Where I work - a team of 6 testers - we use Excel spreadsheets a lot. For bug fixes, there's rarely more than a text file saved with our bug tracking tool (built and maintained by the company). Feature development usually gets a spreadsheet with a listing of test cases and results. The regression automation has a separate shared spreadsheet where the results are logged daily.
A lot depends on the level of detail that's needed: for the regression automation my team has a tab per major release, and a column per test set (usually the test sets are organized around functional areas of the system). The first row lists the expected results for each run - usually something like 0 errors, x warnings and what those warnings are for.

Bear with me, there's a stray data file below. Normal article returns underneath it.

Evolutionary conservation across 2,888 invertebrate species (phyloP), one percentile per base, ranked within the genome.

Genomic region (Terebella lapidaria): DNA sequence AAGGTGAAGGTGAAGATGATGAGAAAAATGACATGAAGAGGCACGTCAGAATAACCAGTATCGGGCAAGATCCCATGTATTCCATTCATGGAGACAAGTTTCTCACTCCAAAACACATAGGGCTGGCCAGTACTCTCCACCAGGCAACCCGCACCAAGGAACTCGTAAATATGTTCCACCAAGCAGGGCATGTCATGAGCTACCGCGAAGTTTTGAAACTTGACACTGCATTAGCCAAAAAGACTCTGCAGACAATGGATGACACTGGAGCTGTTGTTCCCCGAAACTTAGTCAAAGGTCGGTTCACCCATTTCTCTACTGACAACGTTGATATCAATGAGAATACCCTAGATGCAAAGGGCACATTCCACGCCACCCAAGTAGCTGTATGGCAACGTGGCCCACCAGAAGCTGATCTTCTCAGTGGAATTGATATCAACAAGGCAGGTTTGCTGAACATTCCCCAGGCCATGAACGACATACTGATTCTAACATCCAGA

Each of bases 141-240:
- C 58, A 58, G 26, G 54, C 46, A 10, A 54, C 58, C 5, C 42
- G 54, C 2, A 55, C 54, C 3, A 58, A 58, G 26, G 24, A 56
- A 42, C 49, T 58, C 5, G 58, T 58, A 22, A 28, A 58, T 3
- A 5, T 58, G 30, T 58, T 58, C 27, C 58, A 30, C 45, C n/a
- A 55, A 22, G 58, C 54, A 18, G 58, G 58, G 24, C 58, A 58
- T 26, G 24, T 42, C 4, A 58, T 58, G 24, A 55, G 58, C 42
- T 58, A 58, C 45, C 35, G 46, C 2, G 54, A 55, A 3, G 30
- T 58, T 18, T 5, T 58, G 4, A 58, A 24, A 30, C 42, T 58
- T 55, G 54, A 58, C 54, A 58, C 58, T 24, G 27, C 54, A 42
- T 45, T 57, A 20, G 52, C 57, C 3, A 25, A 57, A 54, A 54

For feature development, the spreadsheet gets organized around feature sets or user stories, depending on which makes more sense in terms of testing and reporting, and wraps to a summary tab with pass/fail results for each major section. The detailed test lists are on a pass/fail basis as well, with space to describe failures and note bug reports created if needed.
What I've found is that the level of detail and structure depends a lot on the complexity of the application(s) under test, the size of the team, the speed of development (if you can tell a developer who's working on a new feature and get a fix in within 24 hours, there may be no need to report a bug), and the amount of overlap between different development teams.